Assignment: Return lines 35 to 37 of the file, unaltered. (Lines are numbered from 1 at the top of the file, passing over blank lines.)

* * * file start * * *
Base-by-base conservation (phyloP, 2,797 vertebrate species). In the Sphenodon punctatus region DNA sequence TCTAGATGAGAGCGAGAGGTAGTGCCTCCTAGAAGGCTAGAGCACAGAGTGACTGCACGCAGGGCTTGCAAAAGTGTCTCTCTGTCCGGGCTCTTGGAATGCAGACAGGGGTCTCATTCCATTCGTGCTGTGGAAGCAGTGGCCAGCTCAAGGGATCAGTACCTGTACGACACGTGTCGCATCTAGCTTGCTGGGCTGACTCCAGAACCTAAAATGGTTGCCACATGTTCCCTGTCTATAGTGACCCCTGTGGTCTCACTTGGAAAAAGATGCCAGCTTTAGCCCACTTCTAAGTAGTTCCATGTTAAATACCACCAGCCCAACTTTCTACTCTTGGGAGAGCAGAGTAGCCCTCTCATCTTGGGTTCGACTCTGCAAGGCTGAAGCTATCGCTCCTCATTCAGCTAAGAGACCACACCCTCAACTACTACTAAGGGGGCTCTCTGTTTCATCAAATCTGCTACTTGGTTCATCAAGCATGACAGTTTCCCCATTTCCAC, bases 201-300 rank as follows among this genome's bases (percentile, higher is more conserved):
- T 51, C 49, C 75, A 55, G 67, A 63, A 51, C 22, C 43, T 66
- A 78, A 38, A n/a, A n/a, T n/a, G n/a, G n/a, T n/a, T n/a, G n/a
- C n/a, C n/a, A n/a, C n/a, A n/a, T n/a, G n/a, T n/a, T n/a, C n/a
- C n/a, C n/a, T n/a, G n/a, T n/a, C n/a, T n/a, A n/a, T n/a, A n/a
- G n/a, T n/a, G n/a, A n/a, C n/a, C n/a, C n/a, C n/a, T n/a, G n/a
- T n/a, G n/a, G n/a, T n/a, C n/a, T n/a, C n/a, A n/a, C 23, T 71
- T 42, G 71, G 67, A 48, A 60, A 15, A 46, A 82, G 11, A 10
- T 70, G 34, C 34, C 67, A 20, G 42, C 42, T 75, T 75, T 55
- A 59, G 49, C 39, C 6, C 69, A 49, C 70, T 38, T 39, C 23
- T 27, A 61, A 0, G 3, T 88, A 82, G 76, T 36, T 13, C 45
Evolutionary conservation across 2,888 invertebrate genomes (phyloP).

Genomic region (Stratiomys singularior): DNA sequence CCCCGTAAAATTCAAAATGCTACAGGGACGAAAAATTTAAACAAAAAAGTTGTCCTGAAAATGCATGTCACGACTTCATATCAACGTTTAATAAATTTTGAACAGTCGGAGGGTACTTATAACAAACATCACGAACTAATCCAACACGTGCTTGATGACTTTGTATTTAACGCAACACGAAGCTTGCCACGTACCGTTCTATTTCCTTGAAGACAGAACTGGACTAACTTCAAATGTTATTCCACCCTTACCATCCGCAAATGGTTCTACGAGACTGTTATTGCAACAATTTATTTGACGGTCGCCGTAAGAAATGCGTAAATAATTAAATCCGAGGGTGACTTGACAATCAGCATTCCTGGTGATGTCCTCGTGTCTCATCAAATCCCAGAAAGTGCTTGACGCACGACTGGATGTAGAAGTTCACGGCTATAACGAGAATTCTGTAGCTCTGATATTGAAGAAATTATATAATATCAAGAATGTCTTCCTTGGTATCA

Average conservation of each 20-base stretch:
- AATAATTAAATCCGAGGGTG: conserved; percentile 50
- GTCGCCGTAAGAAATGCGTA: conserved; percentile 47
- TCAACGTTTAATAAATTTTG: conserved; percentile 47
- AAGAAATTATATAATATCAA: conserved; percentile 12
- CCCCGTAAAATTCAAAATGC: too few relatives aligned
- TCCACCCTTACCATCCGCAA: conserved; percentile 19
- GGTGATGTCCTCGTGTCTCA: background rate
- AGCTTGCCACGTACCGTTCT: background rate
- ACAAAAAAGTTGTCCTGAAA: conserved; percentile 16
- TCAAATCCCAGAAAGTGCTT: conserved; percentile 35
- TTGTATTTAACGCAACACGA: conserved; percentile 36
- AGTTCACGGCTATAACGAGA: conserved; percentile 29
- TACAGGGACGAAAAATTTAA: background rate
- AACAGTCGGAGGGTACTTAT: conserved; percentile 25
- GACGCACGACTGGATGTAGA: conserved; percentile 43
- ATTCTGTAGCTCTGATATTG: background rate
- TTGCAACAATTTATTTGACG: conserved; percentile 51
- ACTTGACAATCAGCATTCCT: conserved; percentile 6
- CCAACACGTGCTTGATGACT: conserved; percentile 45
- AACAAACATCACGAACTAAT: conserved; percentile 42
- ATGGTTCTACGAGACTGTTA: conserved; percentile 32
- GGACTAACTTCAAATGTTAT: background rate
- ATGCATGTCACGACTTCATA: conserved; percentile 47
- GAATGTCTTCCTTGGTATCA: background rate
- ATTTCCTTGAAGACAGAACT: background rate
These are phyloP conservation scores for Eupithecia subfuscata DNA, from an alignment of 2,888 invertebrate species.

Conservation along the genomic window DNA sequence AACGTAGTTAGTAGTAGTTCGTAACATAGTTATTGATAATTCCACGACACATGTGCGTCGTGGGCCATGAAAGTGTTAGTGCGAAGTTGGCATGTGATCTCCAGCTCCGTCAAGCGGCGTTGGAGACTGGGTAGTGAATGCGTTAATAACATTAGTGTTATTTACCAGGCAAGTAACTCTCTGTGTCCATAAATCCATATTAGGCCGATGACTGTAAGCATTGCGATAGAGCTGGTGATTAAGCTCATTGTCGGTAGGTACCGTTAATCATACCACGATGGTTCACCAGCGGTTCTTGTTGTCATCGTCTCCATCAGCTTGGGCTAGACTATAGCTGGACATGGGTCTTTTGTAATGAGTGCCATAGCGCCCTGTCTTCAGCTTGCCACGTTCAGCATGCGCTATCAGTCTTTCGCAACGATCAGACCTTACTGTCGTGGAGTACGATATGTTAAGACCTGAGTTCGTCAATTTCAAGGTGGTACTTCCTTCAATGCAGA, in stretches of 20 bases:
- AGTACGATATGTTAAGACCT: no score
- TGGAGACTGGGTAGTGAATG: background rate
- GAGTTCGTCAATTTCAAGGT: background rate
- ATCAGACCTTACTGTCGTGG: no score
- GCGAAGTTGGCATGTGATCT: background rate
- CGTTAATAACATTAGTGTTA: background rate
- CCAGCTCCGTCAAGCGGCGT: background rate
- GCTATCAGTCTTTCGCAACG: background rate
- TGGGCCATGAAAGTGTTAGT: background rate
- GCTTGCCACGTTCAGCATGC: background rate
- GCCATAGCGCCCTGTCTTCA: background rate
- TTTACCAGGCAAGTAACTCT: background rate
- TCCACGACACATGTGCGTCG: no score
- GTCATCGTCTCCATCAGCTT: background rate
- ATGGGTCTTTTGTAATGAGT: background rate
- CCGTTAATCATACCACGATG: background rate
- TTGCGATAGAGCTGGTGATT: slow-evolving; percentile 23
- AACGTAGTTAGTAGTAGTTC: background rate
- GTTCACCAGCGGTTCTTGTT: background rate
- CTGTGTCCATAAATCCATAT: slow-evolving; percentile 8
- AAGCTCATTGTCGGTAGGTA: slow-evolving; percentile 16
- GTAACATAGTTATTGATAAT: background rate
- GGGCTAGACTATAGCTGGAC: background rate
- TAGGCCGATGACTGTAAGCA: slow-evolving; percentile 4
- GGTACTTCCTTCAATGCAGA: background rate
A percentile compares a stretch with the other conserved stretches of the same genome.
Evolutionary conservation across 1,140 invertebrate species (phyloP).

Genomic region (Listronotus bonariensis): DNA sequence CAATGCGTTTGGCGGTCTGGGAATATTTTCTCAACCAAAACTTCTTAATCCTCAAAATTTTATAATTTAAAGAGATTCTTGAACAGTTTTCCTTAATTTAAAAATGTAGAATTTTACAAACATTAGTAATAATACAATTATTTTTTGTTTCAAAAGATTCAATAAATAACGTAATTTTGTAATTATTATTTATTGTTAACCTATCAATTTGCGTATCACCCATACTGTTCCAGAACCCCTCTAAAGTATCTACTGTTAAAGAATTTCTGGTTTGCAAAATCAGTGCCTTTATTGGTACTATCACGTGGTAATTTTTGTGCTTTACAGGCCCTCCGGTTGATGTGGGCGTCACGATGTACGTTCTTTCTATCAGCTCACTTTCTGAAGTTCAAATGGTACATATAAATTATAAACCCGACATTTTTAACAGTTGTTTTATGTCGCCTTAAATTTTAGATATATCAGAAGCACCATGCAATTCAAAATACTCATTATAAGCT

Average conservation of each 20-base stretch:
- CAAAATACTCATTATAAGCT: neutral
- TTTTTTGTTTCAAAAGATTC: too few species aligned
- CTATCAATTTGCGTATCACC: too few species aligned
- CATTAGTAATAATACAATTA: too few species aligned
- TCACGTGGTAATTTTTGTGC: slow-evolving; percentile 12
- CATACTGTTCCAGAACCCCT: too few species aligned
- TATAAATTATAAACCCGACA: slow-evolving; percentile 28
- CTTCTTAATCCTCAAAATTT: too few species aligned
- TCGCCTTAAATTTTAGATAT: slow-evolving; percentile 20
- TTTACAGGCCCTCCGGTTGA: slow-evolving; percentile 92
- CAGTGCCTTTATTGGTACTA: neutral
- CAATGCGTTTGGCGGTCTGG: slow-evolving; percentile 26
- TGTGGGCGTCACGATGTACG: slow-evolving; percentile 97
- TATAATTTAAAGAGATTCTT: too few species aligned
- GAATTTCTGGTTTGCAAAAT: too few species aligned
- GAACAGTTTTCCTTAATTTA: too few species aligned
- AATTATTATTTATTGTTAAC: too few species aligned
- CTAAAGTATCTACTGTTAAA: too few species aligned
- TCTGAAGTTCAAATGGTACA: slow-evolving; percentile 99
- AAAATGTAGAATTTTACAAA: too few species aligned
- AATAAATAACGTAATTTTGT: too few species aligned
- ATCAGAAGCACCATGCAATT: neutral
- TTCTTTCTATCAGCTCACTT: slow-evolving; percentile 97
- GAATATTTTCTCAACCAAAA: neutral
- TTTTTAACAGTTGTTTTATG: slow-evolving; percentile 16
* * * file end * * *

- ATGGTTCTACGAGACTGTTA: conserved; percentile 32
- GGACTAACTTCAAATGTTAT: background rate
- ATGCATGTCACGACTTCATA: conserved; percentile 47